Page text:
16 2. Assisting the poor: Mexico’s Oportunidades program Key features of Oportunidades Coverage5 million families BudgetUS$4.7 billion Amount per familyUS$15 to US$165 every 2 months Energy component added in 2007 Set at MXN 50 (US$ 4.12) in 2010 recipients

17 2. Assisting the poor: Mexico’s Oportunidades program Main lessons Proven model for CCT program Energy component could be raised to coincide with a reduction in fossil fuel subsidies Expanded to include the lower-middle class that would object to subsidy removal without compensation

18 2. Gradual reform and assisting the poor: Thailand Consumer subsidies to diesel, LPG and CNG: US$2 billion in 2010 Market deregulated in 1991 at a time of falling prices Oil fund and budget allocations used to subsidize certain fuels and reduce price spikes Fixing prices for petroleum products in cost US$ 2.92 billion: led to a change of approach When oil reached US$ 145/barrel in July 2008, the government still imposed taxes and levies on gasoline

19 2. Gradual reform and assisting the poor: Thailand Measures to assist the poor cope with high energy prices free electricity and tap water for low-consuming households free travel on non-air conditioned buses and trains price freeze on household cooking gas excise tax cuts on fuel

20 2. Gradual reform and assisting the poor: Thailand Main lessons Deregulation during a time of falling prices reduces the need for a comprehensive reform package But complimentary policies will be necessary as soon as prices rise Thailand has gradually introduced the public to volatile energy markets while shifting towards more targeted ways to help the poor

21 3. Q&A Research tools Measures to assist the poor Corrections, clarifications, other reforms

22 4. Transparency: Chile’s Probity and Transparency Agenda Subsidies: fuel sector deregulated but prices stabilized through two oil funds –government “top-ups”: US$ 1.2 billion in 2008 Government makes available all documents regarding price stabilization mechanisms –weekly reports on the calculation of the fuel price plus the oil fund’s financial balance –disseminated through website and federal gazette

23 4. Transparency: Chile’s Probity and Transparency Agenda Main lessons transparency particularly important when the government intervenes in fuel prices Improved transparency helps consumer understand price fluctuations and opens the door to informed debate Need to provide specific subsidy reporting in the budget on transfers to the oil fund and cross-subsidies by the National Oil Company

24 4. Price adjustment mechanism: China Consumer subsidies for gasoline and diesel: US$ 11 billion in 2010 New pricing mechanism introduced in 2008 on the back of falling international oil prices Links domestic and international prices in controlled way Price adjustments considered every month Maintains the option of not adjusting domestic prices 1 st half 2011: crude prices rose 26%, retail prices 10%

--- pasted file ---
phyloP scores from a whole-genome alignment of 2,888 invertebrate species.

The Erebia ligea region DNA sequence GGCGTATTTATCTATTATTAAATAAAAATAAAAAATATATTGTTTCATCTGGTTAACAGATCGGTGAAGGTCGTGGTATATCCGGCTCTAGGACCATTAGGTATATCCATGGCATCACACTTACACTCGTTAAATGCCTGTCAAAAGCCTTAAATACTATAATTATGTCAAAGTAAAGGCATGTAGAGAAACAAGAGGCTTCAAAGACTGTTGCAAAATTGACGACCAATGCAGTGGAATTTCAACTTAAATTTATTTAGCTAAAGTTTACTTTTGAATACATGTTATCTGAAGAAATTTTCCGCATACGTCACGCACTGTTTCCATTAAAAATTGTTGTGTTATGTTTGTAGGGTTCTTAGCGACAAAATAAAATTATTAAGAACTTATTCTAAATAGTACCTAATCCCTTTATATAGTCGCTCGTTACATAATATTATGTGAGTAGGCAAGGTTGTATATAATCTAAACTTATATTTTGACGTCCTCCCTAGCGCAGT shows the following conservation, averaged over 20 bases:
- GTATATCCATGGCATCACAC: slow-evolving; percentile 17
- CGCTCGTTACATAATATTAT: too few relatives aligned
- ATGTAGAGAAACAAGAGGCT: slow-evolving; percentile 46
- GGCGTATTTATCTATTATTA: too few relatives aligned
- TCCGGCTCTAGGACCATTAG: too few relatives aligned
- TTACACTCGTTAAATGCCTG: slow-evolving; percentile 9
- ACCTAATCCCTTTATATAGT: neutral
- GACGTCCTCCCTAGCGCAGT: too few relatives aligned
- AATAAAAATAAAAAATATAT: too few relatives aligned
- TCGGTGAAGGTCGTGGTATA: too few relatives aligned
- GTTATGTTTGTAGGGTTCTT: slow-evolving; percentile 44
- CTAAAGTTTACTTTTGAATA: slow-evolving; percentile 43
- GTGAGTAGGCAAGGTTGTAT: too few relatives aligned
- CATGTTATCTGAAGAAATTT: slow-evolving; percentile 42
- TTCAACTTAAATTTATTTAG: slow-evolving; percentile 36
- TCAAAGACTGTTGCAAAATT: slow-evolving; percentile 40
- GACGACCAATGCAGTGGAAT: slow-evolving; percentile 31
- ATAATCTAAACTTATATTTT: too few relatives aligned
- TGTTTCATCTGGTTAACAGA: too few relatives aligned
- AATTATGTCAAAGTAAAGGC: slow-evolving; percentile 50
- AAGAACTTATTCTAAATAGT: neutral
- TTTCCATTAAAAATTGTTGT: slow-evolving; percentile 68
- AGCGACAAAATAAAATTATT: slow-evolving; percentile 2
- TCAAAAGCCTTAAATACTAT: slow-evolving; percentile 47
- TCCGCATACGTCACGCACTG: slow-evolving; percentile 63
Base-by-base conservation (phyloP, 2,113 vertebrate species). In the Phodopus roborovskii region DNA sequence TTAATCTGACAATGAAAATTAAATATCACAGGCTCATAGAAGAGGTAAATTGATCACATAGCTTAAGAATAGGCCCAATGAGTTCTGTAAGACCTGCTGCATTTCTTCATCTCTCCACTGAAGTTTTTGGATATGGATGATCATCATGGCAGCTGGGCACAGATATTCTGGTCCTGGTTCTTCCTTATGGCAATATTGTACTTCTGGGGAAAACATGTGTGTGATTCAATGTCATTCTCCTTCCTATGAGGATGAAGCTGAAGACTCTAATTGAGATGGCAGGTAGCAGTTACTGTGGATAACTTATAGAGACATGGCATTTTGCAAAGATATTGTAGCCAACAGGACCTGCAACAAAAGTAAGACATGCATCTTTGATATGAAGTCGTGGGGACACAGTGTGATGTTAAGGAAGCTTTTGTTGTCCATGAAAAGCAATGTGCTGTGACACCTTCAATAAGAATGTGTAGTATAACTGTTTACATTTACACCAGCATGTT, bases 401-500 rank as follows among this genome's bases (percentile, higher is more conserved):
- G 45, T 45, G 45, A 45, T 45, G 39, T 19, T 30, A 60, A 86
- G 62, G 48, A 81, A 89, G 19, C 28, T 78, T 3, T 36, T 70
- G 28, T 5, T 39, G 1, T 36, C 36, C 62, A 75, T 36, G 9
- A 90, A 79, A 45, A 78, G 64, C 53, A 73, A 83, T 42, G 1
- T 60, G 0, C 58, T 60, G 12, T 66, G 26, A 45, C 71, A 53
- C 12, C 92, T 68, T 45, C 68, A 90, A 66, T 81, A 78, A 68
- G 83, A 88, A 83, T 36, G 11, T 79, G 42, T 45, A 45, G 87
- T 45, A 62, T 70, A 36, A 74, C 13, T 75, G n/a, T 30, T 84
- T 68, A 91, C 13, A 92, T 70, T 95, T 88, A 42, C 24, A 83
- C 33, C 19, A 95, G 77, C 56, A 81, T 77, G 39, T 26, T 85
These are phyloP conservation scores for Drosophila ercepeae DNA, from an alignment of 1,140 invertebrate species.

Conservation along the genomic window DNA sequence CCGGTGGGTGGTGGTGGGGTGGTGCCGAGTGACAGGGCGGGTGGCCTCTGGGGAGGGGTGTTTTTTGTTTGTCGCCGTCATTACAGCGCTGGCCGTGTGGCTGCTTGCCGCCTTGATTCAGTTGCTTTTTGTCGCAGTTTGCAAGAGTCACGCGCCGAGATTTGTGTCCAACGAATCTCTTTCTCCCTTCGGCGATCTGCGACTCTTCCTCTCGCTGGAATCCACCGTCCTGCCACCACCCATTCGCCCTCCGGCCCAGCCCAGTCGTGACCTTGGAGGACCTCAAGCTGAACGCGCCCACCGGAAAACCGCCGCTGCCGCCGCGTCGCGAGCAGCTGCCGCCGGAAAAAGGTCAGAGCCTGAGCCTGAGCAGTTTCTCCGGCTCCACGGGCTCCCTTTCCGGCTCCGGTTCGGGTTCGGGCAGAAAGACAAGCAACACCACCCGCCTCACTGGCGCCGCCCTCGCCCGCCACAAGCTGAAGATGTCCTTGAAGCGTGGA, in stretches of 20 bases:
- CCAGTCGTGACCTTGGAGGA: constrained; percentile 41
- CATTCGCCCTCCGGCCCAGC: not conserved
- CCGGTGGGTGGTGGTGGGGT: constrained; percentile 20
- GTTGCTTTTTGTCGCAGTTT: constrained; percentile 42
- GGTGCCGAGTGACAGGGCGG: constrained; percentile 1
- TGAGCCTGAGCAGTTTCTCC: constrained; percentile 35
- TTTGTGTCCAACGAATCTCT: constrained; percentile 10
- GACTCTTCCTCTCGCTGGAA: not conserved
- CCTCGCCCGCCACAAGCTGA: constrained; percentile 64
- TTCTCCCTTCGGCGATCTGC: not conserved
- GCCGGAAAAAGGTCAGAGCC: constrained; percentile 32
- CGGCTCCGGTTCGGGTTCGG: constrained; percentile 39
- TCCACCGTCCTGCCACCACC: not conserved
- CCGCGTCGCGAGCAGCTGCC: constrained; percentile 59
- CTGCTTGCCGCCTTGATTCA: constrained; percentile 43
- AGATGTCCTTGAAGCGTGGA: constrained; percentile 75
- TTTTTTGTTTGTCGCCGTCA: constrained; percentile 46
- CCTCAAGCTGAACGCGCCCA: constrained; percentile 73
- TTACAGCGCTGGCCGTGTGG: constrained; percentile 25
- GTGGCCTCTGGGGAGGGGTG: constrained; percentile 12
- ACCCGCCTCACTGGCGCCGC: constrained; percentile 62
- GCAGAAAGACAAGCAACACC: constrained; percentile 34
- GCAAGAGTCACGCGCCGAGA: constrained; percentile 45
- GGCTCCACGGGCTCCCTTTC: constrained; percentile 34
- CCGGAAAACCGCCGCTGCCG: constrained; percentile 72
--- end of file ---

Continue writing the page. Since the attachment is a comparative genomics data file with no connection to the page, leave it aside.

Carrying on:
25 4. Price adjustment mechanism: China Main lessons Take advantage of falling world prices to introduce a market-based formula The formula must be applied automatically and independently to avoid political interference Controlling fuel prices may help fight inflation but it comes at a high cost Rumours of a move to price deregulation

26 4. Gradual deregulation: Russian natural gas Consumer subsidies to domestic consumers of gas: US$ 17 billion in 2010 Russian gas sales prices (per bcm) (from Pirani, 2011) (proj.) Industry, wholesale Residential, wholesale European border price

27 4. Gradual deregulation: Russian natural gas Gradual introduction of market pricing: Electronic trading platform trialled from 2006 to 2008: is to become permanent From 2007, Gazprom and clients can negotiate the price of gas within range around the regulated price From regulated prices to be based on the market price of alternative fuels Gradual increase in prices toward international parity

28 4. Gradual deregulation: Russian natural gas Main lessons Introduction of market mechanisms provides a controlled exposure to market forces before deregulation Some market forces are working for reform Need to develop methods for targeted social assistance

29 5. Overarching lessons Comprehensive reform strategies needed Link domestic and international prices Deregulation with ongoing compensation programs Political economy issues are significant Decouple fossil-fuel subsidies from social and economic policies: governments need better tools

30 6. Q&A Transparency Price adjustment mechanisms Gradual deregulation Overarching lessons

31 Thank you